Watch Your Language (and Fire Codes)!

Monitoring Matters columnist Kevin Lehan discusses the impact of NFPA 72 code revisions on authorities having jurisdiction (AHJs) and central stations.

The alarm industry needs to watch its language by participating in the evolution of governing fire codes and being careful about using the specific terms that represent what you actually mean.

Regarding fire-code development, the alarm industry missed a chance to secure private companies’ ability to compete for monitoring revenue from every type of commercial fire account.

At the June 25 National Fire Protection Association (NFPA) annual meeting in Chicago where final language for the 2016 edition of the NFPA 72, National Fire Alarm and Signaling Code was voted upon, language stating that listed central stations shall be permitted to receive alarm, supervisory and trouble signals was overturned by members with a vote of 142-80.

Private Sector Still at AHJs’ Mercy

The impact is that authorities having jurisdiction (AHJs) can still deny UL central stations from monitoring some commercial fire alarm systems. Often, the reason is that local governments operating Public Safety Answering Points (PSAP) provide monitoring service, and by denying entry into the market by private industry, they can create a monitoring monopoly in that jurisdiction. This is happening now in northern Illinois by some departments and could be implemented anywhere NFPA 72 is the fire code.

With greater industry participation in the NFPA code revision process, alarm contractors could have ensured themselves the chance to compete for business. However, members of the fire services that benefit from the ability to create monopolies outnumbered installers who came to vote.

This is a perfect example of why alarm contractors need to become more involved in NFPA code development. As an industry, we cannot sit on the sidelines any longer. Instead, we must participate in the process.

The day was not a total loss, however. For the first time, the words “listed central supervising station” are included in of NFPA 72. This makes it clear that UL-Listed central supervision stations are permissible under the code to provide this service.

Unfortunately, the final language does nothing to curtail the conflict of interest whereby the AHJ is both a market participant and the arbiter of the code.

Know Distinctions and Say What You Mean

Generically, most alarm contractors refer to the company that performs monitoring service for their subscribers’ systems as a “central station” but that term has a specific meaning in NFPA 72. More often than not, the term you should use is “supervising station,” which encompasses “central,” “remote” and “proprietary” station service.

A supervising station that meets the standard of UL 827 (Standard for Central Station Alarm Services) may perform “central station services,” which requires more stringent standards than remote station monitoring. One distinction between these two is that central station service is required to be controlled and operated by an entity that is contracted for installation, inspection, testing, maintenance and runner service. Conversely, remote monitoring service puts this onus on the system owner and does not require runner service.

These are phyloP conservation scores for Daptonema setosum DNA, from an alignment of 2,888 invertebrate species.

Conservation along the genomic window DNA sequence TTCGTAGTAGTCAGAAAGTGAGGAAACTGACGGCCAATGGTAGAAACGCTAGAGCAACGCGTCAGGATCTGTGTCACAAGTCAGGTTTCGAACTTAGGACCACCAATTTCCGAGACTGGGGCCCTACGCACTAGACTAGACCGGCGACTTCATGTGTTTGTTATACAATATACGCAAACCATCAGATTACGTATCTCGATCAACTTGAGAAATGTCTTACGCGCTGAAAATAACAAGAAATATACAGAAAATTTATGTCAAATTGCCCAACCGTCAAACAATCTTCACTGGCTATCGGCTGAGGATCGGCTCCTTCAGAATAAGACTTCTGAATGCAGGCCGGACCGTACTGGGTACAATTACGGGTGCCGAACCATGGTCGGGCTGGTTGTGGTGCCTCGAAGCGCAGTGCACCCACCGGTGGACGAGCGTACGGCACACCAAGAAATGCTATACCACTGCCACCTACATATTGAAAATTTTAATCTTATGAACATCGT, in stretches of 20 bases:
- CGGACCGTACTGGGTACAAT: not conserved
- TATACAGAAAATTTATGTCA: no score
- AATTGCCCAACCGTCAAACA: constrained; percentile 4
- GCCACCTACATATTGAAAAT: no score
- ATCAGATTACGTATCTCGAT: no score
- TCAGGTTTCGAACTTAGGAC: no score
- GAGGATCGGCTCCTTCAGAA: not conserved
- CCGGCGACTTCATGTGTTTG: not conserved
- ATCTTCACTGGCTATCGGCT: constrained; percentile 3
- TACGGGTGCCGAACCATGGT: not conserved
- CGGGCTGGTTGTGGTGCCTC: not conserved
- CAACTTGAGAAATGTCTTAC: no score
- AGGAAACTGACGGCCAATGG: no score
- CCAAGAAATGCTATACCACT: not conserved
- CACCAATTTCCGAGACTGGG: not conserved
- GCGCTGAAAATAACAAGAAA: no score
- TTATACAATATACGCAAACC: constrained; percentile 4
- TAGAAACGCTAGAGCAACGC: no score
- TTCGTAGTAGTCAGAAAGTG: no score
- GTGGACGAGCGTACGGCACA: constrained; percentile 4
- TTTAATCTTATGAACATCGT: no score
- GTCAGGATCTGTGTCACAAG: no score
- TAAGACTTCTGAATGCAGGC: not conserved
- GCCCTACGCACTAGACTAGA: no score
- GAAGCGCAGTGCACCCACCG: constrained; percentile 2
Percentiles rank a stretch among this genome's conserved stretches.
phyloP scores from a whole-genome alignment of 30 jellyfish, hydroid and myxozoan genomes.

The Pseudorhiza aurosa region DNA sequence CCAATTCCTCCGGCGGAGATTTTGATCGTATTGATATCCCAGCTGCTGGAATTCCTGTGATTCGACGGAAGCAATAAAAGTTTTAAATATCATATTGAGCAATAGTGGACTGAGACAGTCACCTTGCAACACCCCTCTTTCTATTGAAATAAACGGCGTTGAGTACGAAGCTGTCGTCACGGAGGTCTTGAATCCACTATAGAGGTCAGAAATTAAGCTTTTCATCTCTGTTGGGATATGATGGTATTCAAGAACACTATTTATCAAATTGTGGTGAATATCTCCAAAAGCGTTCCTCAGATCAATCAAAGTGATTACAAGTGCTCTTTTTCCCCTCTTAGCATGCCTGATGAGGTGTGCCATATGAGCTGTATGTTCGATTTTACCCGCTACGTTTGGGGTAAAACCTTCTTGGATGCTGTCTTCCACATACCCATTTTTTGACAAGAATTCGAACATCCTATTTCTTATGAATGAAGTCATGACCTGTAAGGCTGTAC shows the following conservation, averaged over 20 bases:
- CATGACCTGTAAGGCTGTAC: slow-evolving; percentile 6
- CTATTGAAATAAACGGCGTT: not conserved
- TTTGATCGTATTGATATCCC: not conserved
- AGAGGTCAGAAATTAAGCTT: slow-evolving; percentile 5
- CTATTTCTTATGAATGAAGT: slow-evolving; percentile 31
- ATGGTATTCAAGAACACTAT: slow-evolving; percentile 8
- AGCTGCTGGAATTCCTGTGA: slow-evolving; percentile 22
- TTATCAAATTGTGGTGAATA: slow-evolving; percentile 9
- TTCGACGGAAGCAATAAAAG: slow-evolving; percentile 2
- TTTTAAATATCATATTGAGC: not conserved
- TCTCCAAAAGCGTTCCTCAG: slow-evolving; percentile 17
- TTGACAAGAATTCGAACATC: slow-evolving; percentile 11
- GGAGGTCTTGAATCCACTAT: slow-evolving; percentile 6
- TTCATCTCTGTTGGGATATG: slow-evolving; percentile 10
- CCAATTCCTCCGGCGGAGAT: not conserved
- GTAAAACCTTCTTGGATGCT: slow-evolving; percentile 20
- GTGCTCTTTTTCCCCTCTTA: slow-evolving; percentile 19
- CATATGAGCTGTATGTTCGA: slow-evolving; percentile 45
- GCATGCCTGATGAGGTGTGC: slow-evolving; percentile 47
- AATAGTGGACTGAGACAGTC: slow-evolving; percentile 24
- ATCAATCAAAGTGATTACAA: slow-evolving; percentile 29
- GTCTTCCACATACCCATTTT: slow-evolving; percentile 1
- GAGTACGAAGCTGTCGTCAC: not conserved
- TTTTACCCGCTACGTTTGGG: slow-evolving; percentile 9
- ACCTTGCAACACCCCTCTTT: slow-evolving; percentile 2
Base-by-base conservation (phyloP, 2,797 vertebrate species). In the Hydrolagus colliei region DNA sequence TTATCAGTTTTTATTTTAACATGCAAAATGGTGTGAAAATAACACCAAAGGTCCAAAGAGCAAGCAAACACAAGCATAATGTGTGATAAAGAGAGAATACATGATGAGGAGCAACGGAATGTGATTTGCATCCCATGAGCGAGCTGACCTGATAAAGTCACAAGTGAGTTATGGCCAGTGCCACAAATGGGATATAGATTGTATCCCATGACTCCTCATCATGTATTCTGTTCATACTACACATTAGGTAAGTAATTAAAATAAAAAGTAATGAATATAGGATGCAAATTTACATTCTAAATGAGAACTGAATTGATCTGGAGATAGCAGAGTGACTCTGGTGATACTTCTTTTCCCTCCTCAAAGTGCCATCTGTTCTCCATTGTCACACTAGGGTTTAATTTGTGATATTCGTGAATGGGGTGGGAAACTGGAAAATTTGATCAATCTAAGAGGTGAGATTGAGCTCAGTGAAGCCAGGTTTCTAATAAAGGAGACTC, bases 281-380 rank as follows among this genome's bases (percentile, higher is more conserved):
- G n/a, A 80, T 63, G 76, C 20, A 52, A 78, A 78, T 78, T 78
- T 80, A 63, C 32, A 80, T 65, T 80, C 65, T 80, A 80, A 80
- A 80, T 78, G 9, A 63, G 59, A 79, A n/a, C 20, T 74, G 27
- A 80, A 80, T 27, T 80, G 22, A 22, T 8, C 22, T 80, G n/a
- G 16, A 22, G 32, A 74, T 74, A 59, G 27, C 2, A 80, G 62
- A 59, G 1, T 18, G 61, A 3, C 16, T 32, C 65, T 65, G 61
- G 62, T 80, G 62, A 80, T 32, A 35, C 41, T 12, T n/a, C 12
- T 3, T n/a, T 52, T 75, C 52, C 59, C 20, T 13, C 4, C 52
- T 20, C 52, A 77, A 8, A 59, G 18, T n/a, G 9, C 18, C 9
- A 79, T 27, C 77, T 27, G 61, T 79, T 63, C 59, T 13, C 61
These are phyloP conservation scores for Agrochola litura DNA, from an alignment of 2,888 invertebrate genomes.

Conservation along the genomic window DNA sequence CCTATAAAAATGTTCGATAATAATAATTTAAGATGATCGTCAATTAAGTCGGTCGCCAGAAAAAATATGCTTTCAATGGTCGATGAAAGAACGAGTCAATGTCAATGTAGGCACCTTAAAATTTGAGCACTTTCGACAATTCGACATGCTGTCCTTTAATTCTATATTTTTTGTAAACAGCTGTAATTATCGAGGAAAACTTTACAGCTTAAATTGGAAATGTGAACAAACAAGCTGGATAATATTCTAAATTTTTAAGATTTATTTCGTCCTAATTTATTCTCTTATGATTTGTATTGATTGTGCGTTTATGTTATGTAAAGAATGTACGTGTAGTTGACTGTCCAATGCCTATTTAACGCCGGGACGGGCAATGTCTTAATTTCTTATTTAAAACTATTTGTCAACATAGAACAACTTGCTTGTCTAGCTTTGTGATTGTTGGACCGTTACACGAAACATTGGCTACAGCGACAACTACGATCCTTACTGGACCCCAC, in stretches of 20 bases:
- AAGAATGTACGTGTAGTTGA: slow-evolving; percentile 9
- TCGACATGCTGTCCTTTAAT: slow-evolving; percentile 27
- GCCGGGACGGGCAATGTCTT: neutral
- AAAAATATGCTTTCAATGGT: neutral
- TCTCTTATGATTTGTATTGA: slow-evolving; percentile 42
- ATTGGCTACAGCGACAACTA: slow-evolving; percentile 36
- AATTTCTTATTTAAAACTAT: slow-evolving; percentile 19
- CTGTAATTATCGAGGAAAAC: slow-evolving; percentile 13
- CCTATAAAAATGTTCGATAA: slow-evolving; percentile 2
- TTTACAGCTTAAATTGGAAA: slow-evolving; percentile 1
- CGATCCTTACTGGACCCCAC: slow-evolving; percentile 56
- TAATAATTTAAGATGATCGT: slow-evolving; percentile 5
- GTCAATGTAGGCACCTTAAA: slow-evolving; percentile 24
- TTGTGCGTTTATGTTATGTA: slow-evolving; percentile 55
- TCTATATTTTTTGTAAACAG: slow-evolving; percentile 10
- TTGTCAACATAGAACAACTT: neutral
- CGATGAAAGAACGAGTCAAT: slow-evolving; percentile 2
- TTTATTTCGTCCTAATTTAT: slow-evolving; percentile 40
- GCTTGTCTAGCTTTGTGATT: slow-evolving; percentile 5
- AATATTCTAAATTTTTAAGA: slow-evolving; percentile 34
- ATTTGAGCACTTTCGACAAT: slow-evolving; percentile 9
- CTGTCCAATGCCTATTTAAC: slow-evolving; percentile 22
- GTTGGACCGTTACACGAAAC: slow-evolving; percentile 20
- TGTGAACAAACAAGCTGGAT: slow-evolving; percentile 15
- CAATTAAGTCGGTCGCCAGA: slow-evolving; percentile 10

This is a tremendously important distinction and one related to the code revision above whereby UL “listed central supervising stations” are specifically stated as being able to provide remote supervision service.

Oddly, UL central stations have been denied a chance to provide that service, which is a step below “central station service.” In fact, using the language of previous versions of NFPA 72 that did not specifically identify listed central supervising stations in, but instead used the term “alternate location approved by the authority having jurisdiction,” some AHJs only allow the government-operated PSAP to receive those signals.

Other AHJs take this a step further and require commercial fire-alarm system owners to either pay for the more extensive and expensive central station service or be monitored by the local PSAP that only provides remote station service. Again, this is a means to push a great majority of the market share to the government entity.

The remedy to this is to be cognizant of the NFPA revision process and the business impact of the language employed. Also, by using the correct terminology for the type of monitoring service you offer, you can make your subscribers aware of the local market conditions if governments overreach. Remember, those are tax-producing bodies and they can have quite an impact on how the government treats its local businesses.

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